Germany funds critical to maintaining CIAT’s crop collections
The International Center for Tropical Agriculture (CIAT) hosts the world’s largest genetic resource collection of beans, cassava, and tropical forages, as well as important tropical rice accessions. The diversity contained in these seeds and plants provide invaluable traits to future crop varieties – resistant to pest and disease, tolerant to drought or flooding, or containing high levels of micronutrients – and are essential to a food secure future.
The Federal Ministry for Economic Cooperation and Development (BMZ) and German Agency for International Cooperation (GIZ) have earmarked a special contribution to the maintenance and leverage of our genetic resources collection – a global public good. Past support and a recent targeted contribution of 403,000 euro is helping to safeguard global food and nutrition security for smallholder farmers.
The German government has been an indispensable partner over the years, through research and institutional cooperation, as well as interaction with the private sector, biotechnology groups, and German Universities. The flagship partnership with BMZ and GIZ is a prime example of successful mixed funding implementation – of both strategic grants and unrestricted funding.
Unrestricted funds are instrumental for CIAT to achieve its mandate, complementing the support given through grants. They allow the Center to operate smoothly, enable innovation, and provide flexibility to be responsive emerging opportunities.
Unrestricted funding, such as this recent contribution from Germany which complements the Global Crop Diversity Trust funding, has strengthened CIAT’s genebank and allowed the Center to become a world renowned collector and guardian of biodiversity. This funding is vital as the Genetic Resources Program proceeds. CIAT has large ambitions going forward which depend on strategic support from new and existing partners.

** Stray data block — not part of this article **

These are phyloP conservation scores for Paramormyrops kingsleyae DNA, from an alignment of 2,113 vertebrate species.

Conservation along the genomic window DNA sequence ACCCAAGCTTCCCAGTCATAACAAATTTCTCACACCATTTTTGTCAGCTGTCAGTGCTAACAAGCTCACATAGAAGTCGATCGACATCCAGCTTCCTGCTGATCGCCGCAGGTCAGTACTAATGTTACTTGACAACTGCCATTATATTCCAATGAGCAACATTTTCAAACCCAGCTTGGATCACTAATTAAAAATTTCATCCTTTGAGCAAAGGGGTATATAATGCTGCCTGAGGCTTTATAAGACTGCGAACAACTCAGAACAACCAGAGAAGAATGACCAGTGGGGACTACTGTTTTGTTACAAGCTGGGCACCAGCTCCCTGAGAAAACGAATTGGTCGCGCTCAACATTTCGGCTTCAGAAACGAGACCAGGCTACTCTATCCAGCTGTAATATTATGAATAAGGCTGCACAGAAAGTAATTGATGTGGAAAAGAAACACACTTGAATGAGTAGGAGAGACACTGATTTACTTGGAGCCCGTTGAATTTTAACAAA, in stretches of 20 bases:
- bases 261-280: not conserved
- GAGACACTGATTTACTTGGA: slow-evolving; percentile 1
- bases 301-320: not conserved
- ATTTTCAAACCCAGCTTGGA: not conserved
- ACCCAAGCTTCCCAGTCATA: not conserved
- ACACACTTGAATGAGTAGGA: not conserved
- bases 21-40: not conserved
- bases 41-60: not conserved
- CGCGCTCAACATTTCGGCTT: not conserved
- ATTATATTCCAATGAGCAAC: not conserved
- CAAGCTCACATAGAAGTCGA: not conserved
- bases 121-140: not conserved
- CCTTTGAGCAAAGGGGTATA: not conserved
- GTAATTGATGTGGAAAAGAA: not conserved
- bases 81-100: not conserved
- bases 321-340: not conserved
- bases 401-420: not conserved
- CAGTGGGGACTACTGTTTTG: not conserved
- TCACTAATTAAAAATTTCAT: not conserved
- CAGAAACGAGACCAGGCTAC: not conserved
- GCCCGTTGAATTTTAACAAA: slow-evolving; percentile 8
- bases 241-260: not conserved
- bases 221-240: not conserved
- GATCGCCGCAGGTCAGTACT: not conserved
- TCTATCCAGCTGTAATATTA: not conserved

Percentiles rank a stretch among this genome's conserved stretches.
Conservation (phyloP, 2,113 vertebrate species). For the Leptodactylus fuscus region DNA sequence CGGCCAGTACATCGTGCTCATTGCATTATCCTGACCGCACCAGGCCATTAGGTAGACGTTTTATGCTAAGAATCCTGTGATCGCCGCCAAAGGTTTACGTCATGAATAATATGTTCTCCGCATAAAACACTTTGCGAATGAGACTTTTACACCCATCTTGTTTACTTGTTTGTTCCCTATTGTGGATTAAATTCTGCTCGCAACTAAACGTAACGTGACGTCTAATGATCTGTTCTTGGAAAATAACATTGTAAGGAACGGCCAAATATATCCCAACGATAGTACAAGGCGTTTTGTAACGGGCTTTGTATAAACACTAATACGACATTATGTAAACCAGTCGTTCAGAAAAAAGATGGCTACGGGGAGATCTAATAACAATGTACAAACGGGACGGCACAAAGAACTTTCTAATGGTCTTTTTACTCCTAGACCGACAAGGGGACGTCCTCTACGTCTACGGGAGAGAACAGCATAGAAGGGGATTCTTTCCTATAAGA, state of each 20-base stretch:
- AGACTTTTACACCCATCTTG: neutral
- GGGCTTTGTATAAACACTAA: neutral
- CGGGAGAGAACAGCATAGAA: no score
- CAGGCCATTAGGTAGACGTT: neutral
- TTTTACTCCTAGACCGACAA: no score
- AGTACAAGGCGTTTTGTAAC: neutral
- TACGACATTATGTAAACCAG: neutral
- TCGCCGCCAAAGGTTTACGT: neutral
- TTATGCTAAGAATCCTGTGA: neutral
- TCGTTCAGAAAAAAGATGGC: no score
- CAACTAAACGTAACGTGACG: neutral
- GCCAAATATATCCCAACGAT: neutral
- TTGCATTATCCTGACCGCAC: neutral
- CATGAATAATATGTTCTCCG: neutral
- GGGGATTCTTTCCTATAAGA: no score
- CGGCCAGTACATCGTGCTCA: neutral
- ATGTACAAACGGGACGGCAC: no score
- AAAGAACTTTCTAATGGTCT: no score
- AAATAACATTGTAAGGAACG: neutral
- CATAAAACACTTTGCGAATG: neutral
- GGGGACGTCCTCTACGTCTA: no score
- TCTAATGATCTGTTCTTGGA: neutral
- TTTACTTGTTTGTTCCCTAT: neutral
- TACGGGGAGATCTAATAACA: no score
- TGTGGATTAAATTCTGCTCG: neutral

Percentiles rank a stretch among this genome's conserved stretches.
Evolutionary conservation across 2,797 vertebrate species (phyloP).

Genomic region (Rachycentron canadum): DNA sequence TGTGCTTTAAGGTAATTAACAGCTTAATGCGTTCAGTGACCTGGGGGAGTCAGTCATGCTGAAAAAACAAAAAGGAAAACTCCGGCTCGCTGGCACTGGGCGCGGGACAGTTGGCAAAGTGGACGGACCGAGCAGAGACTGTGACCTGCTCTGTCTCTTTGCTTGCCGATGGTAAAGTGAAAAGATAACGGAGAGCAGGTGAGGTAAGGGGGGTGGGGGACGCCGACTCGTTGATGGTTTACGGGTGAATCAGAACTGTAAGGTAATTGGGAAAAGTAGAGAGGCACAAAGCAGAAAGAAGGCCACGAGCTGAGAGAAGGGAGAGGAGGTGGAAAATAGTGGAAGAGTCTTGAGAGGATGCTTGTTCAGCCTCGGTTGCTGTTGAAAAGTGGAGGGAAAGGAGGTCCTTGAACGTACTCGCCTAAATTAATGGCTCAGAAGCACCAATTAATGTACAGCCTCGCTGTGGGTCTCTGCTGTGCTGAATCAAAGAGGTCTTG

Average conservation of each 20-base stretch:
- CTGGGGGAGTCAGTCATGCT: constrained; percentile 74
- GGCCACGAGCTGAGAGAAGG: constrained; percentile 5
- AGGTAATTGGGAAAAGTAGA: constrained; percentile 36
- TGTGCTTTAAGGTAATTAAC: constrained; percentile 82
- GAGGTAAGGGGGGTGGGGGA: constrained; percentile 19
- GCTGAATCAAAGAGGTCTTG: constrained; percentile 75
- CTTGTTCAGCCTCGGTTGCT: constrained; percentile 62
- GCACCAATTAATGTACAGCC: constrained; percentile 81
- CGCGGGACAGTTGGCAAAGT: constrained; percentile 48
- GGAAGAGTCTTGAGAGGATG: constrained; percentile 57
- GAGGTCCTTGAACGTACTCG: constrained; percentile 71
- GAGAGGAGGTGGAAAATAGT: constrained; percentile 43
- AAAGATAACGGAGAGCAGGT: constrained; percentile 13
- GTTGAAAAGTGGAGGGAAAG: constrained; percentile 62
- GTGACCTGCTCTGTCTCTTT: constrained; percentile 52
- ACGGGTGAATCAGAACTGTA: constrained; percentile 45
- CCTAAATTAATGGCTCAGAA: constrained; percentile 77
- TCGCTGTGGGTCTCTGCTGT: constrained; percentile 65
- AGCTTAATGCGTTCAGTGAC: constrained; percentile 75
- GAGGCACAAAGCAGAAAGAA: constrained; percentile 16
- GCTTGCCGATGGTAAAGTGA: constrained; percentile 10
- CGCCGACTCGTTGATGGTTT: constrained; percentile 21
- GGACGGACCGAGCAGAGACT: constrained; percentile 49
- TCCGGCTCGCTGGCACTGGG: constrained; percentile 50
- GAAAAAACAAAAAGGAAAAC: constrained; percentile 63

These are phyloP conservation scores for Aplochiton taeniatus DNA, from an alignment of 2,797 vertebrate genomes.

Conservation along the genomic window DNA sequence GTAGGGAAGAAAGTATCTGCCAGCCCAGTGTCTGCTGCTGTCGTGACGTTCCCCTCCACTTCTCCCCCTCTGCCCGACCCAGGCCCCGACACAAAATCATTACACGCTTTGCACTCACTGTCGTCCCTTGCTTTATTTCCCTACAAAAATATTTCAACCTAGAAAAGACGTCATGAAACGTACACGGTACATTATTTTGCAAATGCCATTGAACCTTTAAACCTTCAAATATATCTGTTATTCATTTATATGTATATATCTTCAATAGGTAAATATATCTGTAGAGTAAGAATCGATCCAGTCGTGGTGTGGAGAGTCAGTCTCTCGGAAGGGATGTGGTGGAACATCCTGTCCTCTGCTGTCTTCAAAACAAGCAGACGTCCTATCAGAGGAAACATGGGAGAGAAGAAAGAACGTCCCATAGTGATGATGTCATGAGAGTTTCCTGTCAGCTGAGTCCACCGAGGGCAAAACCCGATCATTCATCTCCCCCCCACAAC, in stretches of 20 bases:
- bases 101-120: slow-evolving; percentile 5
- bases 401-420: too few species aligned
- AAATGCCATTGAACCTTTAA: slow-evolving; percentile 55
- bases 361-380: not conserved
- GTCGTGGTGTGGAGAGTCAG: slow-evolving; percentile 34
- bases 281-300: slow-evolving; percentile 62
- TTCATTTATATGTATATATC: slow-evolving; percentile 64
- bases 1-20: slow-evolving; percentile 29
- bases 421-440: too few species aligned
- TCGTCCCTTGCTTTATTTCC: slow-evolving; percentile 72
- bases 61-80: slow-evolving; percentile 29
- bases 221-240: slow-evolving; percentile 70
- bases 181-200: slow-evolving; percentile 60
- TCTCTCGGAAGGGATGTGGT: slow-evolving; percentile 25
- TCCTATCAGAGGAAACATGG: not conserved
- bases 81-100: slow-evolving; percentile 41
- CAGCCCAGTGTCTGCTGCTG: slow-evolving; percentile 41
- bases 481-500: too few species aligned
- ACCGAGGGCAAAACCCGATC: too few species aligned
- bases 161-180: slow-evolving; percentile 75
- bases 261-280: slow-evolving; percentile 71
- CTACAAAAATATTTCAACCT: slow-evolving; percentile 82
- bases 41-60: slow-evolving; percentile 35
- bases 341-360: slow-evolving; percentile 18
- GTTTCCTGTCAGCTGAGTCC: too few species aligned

CIAT seeks to establish a new state-of-the-art genebank facility. The operations of this new genebank will not be restricted to collection and research activities but will also have the capacity to educate and inspire the next generation of agrobiodiversity resource experts.
In addition to the construction of a new sustainable genebank facility which will engage and educate visitors, CIAT is seeking a $4 million endowment for a “Chair of Biodiversity Conservation” to enable CIAT to recruit and attract the next champion of the Genetic Resources Program and leverage the current strengths and talents in the program. A supplementary $1 million endowment will be created to support research fellowships in support of this Chair and training the next generation of researchers, collectors, and stewards of plant biodiversity for global food security. These investments will ensure that CIAT’s genetic resource collection remains an important contributor to global food security for years to come.
We are just beginning to understand what the future will be able to unlock from these invaluable resources and significant capital is required to sustain and better understand these precious resources. “There is much more to be discovered, and advances in genomics are helping us to find things that were completely unexpected” said Dr. Daniel Debouck, Program Leader for the Genetic Resources Program at CIAT.